“As the operator of the three other English stations in this market, I question if the public interest is better served by selling one of these three stations and jeopardizing the other two. And I really don’t get it as far as the Canadian broadcasting system benefiting from selling one of these three stations and, you know, messing up a market that is going pretty well. … I don’t see how the public interest in Montreal would be better served by jeopardizing the two orphan stations after selling the one you will identify that is an actual station. And I don’t see how the Canadian broadcasting system benefits from that.”
I wonder whether Bell and Astral aren’t exaggerating the situation here. Yes, Astral’s stations are operated as an integrated unit, sharing office space and resources. But Bell is perfectly willing to split up sister stations in Toronto and Winnipeg. And in the end, running a music radio station isn’t that difficult. (Running it well is what’s hard.) A company like Cogeco could probably easily absorb a radio station like CHOM, and other companies could also take over programming without too much difficulty. They’d need to hire new people to read the news and maybe handle traffic (if they don’t continue outsourcing that), and would need new studios, more management, more promotions staff and other shared back-office functions. But would CHOM really be hampered because Terry DiMonte’s cheques are written by a different company, or because their studios are in a different building than CJAD’s?
Speculation: Who would buy what?
If the CRTC does decide to impose this, it could either dictate which specific station Astral has to sell, or allow it to choose. Market-wise, there’s not much difference between the three. Each has between 15% and 25% of the market, depending on how you count it. But CJAD is a far different animal from CHOM and Virgin. Lamarre specifically referenced FM stations in one of her questions, which suggests they would order the sale of one of the FM stations. This would make sense because the FM stations are more valuable, more profitable, and because there’s no room for more FM stations in Montreal, but might be room for more AM stations (including an independent CJAD competitor set to launch this year).
Between Virgin and CHOM, there isn’t much contest. Virgin has the higher ratings, and is part of a national brand (though that hasn’t stopped it from putting its Virgin Radio station in Vancouver up for sale). Which means CHOM would be more likely to be put on the block.
Who would buy it? Just about anyone, really.
Paul Tietolman of Tietolman-Tétrault-Pancholy Media previously expressed interest in buying CJAD if it came available. He wasn’t backing away from that suggestion this week when asked about it. TTP would also be a likely bidder for a music station. Cogeco could buy it, since it has only one English-language radio station, but the CRTC might not look too fondly on going back to only two players on FM. Rogers, Newcap, Dufferin, Pattison and a bunch of other companies might be interested in buying.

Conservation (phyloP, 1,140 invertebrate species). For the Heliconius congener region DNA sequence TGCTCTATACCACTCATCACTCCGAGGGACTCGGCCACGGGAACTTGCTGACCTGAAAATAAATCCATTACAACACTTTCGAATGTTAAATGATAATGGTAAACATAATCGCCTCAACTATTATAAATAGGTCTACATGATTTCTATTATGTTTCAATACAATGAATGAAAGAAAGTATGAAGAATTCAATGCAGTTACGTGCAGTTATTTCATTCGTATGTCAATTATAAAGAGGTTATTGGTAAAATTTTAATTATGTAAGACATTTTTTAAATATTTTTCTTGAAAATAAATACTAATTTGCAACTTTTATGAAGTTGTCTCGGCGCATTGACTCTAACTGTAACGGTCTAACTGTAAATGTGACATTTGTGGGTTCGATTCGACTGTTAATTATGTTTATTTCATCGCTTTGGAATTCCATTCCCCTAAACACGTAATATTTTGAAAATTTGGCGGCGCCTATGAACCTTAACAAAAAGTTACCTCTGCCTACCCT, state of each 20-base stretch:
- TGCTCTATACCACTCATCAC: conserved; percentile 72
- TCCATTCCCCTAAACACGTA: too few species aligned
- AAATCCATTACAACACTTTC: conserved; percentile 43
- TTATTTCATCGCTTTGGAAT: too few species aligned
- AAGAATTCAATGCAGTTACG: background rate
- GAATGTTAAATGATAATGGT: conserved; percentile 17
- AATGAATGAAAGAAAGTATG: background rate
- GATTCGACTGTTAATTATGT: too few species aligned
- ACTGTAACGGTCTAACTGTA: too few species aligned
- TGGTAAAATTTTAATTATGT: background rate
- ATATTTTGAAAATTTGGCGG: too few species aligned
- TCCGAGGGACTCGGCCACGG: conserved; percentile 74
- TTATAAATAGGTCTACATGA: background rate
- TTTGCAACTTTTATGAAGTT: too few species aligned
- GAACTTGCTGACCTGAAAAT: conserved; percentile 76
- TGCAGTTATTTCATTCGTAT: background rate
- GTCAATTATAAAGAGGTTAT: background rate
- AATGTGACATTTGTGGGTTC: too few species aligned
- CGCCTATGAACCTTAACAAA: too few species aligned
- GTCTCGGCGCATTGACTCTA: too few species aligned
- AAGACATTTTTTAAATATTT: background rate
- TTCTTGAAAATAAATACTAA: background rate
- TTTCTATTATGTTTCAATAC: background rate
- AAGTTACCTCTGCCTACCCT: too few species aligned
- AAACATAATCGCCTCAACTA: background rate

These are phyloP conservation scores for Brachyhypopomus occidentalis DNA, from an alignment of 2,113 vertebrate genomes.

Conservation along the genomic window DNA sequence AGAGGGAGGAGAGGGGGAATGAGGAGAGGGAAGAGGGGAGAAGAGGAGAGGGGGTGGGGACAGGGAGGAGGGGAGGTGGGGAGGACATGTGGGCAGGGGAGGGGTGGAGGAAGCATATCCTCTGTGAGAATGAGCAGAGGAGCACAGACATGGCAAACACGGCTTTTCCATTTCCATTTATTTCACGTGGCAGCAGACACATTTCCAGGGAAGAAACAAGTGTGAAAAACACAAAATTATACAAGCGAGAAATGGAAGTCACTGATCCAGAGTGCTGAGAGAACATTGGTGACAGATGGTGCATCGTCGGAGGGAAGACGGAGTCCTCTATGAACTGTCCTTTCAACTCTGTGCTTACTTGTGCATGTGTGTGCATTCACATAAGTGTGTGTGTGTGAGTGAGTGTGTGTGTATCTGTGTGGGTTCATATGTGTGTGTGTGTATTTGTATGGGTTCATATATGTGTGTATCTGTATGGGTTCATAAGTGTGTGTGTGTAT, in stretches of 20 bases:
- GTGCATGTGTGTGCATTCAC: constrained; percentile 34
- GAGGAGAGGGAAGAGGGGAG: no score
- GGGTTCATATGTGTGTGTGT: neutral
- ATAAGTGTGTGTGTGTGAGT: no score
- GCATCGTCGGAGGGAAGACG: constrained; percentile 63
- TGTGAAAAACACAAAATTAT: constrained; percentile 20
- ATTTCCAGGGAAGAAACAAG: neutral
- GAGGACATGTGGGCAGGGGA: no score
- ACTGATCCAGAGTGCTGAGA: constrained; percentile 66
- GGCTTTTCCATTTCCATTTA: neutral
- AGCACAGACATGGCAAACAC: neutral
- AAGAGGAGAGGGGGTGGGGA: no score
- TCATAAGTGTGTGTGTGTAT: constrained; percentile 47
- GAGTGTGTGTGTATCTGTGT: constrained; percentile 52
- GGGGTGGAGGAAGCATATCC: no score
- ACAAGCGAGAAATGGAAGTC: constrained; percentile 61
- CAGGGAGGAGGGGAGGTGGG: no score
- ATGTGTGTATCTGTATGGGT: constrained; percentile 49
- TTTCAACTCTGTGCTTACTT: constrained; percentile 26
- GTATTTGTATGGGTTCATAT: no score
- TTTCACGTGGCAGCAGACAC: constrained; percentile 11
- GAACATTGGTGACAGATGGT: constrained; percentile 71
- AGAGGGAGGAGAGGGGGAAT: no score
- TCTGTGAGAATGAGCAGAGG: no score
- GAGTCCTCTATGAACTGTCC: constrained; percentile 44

But this is all just speculation. The CRTC hasn’t made a decision. And there’s no reason to believe that ordering Bell/Astral to sell one of Astral’s stations is more or less likely than any other option on the table. It could deny the Bell/Astral acquisition again, keeping the status quo. It could approve it and allow the exception, especially since there’s been so little opposition to it. It could approve the acquisition but deny the exception and let Bell choose which station to sell. Or it could decide on something completely different.
Joe the Mover to the rescue
Joe Gagnon, the president of Westmount Moving and Warehousing, is the only intervener presenting at this hearing specifically about the TSN 690 exemption request. Gagnon, who spoke at the commission on Wednesday, told them that as both an advertiser and as a listener, the station is irreplaceable and deserves special treatment to be kept alive. “Montreal is a sports town with three major sports franchises to support,” his presentation to the commission says. “The need for all-sports radio programming is high, and the folks at Bell and TSN 690 do a fantastic job like no other I have heard.” As an advertiser, Gagnon notes the high loyalty of the station’s listeners, and says that while his ads on that station might not result in as many calls as he would get for ads on a station like CJAD, the calls he gets from TSN listeners are more likely to result in actual business. (Westmount Moving is the official moving company of the Canadiens, which might also help win Habs fans over.)
Gagnon’s comments lead a story in Thursday’s Gazette. I sat down with him after the presentation to get more of his thoughts on the issue. And his answers surprised me.
“They are all institutions,” Gagnon said of the four radio stations that would be under Bell’s umbrella in this market. He said that any time a station changes ownership, there’s a risk to it, and he repeated Parisien’s thoughts that forcing Bell to divest one of the Astral stations might hurt that station in the short or long term.